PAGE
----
Nearly four months into a hunger strike that has now spread to some two-thirds of the detainees at the prison in Guantánamo Bay, Cuba, the question in this headline can no longer be avoided.
Fundamentally, hunger strikes are a form of speech for prisoners who have no other way to communicate their concerns. Hunger strikes give them the means to protest their confinement and to send a message about that confinement. During the “troubles” in Ireland, for instance, Irish Republican Army prisoners went on hunger strikes to protest their detention by the British — and some ended up being force-fed.
For decades, the international community, including the International Red Cross, the World Medical Association and the United Nations, have recognized the right of prisoners of sound mind to go on a hunger strike. Force-feeding has been labeled a violation on the ban of cruel, inhuman and degrading punishment. The World Medical Association holds that it is unethical for a doctor to participate in force-feeding. Put simply, force-feeding violates international law.
Whatever triggered the hunger strike at Guantánamo — the detainees say that the military had begun searching their Korans and instituted a series of harsh new measures, which the military denies — the underlying issue is that the detainees are in despair of ever getting out. Many of them, including 56 men from Yemen, have been cleared to leave the prison by a committee of top national security officials. But thanks to a combination of Congressional actions taken during the past few years, and the timidity of President Obama, they remain in Guantánamo with no end in sight. The hunger strike has been their way of reminding the world of their continued imprisonment, and it has worked brilliantly. One wonders whether President Obama would have even mentioned Guantánamo in his big national security speech last week if not for the hunger strikers.
The military claims that it is force-feeding the detainees in order to keep them safe and alive. According to The Miami Herald, about one-third of the detainees on strike — at least 35 men, though possibly more — are being force-fed. A handful are in the hospital.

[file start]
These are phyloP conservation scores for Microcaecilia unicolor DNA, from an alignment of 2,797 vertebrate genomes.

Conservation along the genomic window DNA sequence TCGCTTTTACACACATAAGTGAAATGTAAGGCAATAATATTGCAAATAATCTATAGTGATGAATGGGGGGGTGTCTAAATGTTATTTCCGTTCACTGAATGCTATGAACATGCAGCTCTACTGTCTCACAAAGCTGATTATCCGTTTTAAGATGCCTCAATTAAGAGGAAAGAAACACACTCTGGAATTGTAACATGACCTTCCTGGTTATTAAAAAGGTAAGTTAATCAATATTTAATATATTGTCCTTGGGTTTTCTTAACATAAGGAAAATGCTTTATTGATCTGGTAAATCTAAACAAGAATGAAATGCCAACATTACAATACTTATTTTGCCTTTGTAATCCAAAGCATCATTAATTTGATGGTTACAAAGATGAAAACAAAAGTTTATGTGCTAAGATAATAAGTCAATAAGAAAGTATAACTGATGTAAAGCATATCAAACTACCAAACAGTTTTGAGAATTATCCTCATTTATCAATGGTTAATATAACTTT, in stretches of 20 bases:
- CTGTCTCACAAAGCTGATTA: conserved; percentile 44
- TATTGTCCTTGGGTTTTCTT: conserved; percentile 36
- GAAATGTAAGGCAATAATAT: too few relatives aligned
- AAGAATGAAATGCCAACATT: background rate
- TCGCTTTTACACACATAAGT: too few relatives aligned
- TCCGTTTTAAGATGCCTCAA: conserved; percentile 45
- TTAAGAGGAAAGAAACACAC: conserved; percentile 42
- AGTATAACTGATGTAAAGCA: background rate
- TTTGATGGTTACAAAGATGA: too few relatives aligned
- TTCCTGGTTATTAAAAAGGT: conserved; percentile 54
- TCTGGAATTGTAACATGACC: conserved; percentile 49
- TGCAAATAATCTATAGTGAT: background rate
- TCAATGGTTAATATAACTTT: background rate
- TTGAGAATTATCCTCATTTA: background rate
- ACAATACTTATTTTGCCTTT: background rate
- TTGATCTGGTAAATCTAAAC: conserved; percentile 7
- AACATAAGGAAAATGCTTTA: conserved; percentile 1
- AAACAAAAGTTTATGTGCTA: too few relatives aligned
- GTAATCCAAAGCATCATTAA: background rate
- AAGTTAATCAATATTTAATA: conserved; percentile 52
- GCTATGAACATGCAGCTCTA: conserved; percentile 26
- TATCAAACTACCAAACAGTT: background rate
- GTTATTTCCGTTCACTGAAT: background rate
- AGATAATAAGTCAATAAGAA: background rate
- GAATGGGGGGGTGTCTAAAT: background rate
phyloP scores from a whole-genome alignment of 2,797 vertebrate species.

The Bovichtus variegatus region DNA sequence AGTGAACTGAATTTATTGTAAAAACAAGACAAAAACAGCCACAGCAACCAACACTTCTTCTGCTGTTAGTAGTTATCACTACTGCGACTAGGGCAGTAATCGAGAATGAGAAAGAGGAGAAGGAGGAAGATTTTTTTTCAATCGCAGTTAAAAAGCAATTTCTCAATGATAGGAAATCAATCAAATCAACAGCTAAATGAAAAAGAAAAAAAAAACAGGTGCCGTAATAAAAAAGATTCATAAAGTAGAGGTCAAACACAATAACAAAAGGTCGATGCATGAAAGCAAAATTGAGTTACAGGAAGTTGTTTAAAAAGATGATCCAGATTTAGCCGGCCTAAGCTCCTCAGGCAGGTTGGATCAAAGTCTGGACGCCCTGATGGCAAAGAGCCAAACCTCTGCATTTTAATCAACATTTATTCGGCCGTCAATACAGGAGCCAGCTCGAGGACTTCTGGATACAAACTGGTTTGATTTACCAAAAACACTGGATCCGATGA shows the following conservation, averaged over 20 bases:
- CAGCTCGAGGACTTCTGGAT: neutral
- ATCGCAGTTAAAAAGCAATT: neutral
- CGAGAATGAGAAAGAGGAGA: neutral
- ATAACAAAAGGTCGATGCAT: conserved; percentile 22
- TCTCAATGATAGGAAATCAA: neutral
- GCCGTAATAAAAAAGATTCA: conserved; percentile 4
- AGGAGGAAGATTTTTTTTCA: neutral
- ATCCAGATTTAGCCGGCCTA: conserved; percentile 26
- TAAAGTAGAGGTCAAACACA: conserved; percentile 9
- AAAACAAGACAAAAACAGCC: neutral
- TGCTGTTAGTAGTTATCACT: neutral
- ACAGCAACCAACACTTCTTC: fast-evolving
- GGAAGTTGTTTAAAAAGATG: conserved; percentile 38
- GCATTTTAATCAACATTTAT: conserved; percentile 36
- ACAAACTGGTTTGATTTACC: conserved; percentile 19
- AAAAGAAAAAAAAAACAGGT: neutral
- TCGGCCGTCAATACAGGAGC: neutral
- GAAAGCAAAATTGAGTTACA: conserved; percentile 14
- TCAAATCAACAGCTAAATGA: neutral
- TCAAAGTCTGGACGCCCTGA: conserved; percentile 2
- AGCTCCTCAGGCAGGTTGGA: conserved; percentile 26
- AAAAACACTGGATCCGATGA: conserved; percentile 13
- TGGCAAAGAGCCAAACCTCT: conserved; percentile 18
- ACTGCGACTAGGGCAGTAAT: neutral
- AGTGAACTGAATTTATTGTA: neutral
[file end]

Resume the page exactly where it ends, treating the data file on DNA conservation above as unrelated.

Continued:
But not long ago, Al Jazeera got ahold of a 30-page document that detailed the standard operating procedures used by the military to force-feed a detainee. The document makes for gruesome reading: the detainee shackled to a special chair (which looks like the electric chair); the head restraints if he resists; the tube pushed painfully down his nose; the half-hour or so of ingestion of nutritional supplements; the transfer of the detainee to a “dry cell,” where, if he vomits, he is strapped back into the chair until the food is digested.
Detainees are also apparently given an anti-nausea drug called Reglan, which has a horrible potential side effect if given for more than three months: a disease called tardive dyskinesia, which causes twitching and other uncontrollable movements. “This drug is very scary,” said Cori Crider, the legal director of Reprieve, a London-based group that represents more than a dozen detainees. “My fear is that it is being administered without their consent,” she added. Although the military refuses to discuss the use of Reglan — or any aspect of force-feeding — that’s a pretty safe bet.
The lawyers representing the detainees would like to file a motion in federal court to stop the force-feeding, but there is a Catch-22. They can’t go to court without the consent of their clients — and thanks to another set of harsh, new protocols, including the genital and anal searches I wrote about last week, most clients are now refusing to talk to their lawyers.
Even before the force-feeding procedures were leaked, international organizations were protesting the practice. The United Nations Office of the Commissioner for Human Rights released a statement in early May calling the continued detention in Guantánamo a “flagrant violation of international human rights law” and categorizing the force-feeding at the prison as “cruel, inhuman and degrading.” Dr. Steven Miles, a professor of medicine and bioethics at the University of Minnesota, who has done a great deal of research into the practice of force-feeding, said: “The persistence of the military’s force-feeding policy in the face of international law, and the manner in which it is done, constitutes torture.”
Here is the most infuriating part. President Obama is on record as saying that America should never practice torture. He has also, of course, called for Guantánamo to be closed down.
Without question, any effort he might make to shut down the prison would be met with resistance in Congress; it’s already begun. But the practice of force-feeding detainees, which virtually every international body condemns as a violation of international law — and which they decry as cruel and inhuman? He could stop that in a heartbeat, with one call to the Pentagon.
After all, he is the commander in chief.
Last but not least we have Ms. Collins: